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How to Harvest Baby Spinach

9:44 PM


I never grew up liking spinach.  Maybe it was the way it was cooked, but I'm thinking it was because the leaves were huge by the time we ate them.  This led me to try baby spinach in salads, and now I'm hooked!

When we started our own raised garden bed this year, my husband liberally planted spinach.  I got very excited to see the leaves popping up, and decided to harvest the leaves young -- baby style. I have found that the spinach grows fast and is always tender and delicious.  Here is how I do it:

1.  Cut only the leaves that are crisp and large enough to make it worth your while.  (I prefer those the size of a matchbook.)  Use small, pointed, child-sized scissors, as it produces nice, clean cuts and you won't accidentally rip the whole plant out of the ground.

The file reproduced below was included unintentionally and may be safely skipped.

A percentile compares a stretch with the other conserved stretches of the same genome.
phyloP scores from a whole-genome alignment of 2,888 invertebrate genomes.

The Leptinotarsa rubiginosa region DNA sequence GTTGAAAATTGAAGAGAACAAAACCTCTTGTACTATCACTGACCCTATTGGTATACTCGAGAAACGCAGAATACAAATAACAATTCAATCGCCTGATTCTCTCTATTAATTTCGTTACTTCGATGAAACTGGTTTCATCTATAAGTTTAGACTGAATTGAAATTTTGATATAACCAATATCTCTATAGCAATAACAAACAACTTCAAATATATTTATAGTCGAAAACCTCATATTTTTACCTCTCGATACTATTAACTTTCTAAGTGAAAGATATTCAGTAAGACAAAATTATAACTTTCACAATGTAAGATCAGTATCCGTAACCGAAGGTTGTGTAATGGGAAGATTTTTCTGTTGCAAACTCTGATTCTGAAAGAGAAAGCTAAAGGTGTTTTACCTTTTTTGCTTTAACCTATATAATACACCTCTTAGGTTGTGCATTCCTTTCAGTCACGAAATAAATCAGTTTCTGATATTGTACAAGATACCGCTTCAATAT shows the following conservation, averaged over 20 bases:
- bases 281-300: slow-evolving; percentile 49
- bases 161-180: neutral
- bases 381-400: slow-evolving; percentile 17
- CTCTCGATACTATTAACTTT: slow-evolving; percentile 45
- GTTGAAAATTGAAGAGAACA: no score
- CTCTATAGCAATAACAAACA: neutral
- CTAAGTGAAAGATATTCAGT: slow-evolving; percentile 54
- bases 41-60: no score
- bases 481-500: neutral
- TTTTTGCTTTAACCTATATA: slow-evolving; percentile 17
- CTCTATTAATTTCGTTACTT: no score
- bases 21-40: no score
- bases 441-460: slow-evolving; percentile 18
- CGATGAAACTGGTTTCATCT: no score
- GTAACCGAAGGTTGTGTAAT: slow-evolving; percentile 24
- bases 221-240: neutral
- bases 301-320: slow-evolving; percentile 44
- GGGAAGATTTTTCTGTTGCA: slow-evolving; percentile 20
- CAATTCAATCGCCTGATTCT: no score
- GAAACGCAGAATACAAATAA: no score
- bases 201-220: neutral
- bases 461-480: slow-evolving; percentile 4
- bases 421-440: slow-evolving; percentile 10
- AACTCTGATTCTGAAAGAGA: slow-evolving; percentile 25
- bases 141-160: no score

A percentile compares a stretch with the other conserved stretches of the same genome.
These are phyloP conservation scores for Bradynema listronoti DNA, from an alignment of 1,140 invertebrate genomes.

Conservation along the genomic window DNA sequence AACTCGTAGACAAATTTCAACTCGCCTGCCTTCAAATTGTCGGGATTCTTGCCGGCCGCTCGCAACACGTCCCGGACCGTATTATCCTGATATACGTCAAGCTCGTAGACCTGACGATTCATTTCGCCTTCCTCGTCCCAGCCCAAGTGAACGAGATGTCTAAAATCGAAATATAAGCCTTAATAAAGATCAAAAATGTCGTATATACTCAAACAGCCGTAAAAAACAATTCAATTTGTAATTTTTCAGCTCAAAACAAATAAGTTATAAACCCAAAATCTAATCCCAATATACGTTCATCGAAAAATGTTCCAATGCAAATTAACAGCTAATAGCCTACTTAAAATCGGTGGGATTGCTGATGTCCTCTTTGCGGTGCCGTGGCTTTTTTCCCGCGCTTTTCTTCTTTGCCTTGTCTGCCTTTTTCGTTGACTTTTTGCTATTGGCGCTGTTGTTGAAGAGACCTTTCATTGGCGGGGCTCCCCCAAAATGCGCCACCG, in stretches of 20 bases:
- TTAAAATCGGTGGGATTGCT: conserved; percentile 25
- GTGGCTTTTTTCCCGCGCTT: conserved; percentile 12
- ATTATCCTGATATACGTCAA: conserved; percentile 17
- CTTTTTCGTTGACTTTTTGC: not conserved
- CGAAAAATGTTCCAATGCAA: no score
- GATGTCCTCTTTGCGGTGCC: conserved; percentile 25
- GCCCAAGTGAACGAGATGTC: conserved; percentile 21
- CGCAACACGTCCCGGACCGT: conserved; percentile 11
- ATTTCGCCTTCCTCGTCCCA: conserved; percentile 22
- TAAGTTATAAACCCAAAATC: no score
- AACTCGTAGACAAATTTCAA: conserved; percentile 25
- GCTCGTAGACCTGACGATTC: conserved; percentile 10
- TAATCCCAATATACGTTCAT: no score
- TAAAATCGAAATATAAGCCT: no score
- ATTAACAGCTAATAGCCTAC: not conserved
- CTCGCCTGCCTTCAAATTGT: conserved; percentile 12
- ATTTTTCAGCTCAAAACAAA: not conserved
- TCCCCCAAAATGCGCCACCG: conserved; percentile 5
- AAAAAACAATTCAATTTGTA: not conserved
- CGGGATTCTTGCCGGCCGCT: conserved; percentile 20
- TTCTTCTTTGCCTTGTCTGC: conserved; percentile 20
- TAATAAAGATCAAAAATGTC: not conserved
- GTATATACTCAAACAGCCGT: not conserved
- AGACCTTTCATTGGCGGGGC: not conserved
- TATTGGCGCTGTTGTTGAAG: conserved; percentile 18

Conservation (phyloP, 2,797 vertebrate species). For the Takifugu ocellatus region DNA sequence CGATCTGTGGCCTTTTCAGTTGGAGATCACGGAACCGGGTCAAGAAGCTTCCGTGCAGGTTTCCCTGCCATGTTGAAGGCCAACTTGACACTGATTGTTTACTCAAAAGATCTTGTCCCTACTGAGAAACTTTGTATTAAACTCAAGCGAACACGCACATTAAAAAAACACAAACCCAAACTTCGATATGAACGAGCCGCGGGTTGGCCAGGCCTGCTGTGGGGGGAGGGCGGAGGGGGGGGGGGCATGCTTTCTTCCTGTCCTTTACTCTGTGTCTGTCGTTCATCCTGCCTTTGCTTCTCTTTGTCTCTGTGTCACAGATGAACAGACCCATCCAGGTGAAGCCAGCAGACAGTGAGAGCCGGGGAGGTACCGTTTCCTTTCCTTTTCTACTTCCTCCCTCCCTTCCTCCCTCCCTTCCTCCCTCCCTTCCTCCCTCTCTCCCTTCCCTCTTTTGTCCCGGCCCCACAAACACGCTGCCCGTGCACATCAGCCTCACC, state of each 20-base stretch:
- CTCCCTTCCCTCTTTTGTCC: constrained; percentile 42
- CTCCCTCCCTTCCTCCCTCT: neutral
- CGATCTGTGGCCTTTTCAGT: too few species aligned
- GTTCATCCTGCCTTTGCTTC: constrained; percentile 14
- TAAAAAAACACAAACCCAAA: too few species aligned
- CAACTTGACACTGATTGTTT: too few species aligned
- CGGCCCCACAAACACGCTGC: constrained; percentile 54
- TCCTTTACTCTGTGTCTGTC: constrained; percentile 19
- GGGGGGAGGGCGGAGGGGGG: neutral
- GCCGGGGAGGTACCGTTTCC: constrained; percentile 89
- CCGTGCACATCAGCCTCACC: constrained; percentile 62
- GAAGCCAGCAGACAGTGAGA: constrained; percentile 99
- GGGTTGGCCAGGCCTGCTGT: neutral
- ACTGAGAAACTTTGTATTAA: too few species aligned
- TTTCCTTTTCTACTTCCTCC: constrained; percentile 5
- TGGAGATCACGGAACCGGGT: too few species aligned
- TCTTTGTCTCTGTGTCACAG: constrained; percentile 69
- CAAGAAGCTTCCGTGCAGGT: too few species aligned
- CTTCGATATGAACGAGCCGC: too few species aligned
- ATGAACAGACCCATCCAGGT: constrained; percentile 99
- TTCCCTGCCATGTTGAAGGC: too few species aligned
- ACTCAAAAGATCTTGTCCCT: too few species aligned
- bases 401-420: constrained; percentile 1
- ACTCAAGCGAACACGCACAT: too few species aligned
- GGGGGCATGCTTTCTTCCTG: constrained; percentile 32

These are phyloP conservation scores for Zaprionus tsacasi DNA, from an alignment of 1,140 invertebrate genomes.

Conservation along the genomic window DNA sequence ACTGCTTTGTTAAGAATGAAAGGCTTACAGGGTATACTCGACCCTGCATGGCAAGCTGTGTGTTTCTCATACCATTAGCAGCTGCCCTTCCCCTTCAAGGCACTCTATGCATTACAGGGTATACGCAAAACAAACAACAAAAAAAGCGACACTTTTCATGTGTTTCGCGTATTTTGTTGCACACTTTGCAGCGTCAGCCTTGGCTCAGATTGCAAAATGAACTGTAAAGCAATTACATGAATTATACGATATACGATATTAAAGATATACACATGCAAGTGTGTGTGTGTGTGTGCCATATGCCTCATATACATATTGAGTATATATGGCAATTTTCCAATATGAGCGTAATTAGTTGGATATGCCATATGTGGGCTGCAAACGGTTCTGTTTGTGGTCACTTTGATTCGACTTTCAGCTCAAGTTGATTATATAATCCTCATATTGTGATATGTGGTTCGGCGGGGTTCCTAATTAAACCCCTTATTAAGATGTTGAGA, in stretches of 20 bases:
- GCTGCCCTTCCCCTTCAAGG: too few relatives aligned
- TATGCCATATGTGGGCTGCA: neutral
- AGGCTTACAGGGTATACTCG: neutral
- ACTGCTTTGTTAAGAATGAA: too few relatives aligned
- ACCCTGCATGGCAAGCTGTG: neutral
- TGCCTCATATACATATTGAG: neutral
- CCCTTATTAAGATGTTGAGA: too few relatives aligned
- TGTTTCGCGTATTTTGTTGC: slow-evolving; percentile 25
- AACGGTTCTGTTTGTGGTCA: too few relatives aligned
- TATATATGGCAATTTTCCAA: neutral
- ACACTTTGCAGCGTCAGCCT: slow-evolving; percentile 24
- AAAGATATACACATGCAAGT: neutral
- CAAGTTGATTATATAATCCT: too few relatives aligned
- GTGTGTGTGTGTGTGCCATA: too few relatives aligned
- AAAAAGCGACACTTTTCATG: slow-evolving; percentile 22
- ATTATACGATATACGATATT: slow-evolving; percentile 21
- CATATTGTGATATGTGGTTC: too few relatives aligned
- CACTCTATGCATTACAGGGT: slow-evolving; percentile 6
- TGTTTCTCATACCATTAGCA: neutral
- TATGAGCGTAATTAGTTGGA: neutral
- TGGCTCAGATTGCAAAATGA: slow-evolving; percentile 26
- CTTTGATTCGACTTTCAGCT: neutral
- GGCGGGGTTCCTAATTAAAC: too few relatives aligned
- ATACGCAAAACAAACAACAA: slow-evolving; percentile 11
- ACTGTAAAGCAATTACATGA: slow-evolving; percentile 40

2.  Cut as many leaves as fit your size requirements, but always leave at least one.  Even if it is a teeny-tiny one.  This is also a good time to cut any overgrown or bug-eaten leaves, even if you don't plan on eating them. (Although I always do.)


3.  Put the leaves directly into a cloth grocery bag.  I like the canvas types.  This protects them from being broken and the bags are heavy enough to not blow away on a windy day.  The dirt will also fall nicely to the bottom, if you happen to harvest leaves after a rainstorm.


4.  After you have harvested all the leaves, take them inside and lightly rinse in a pasta strainer or colander.  I never use a salad spinning machine -- they seem to break the leaves up and cause them to look ugly.

5.  Line a clean bowl with a few paper towels or a clean tea cloth and put the leaves on top.  Stick them in the fridge for at least 15 minutes; it will help crisp them up and let the excess water drain off -- without damaging the leaves.


Now, you can serve them in a beautiful salad!  My kids love eating spinach this way, and - when mixed with other greens - they don't even realize that it is spinach they are eating!


What ways do you like to eat baby spinach?


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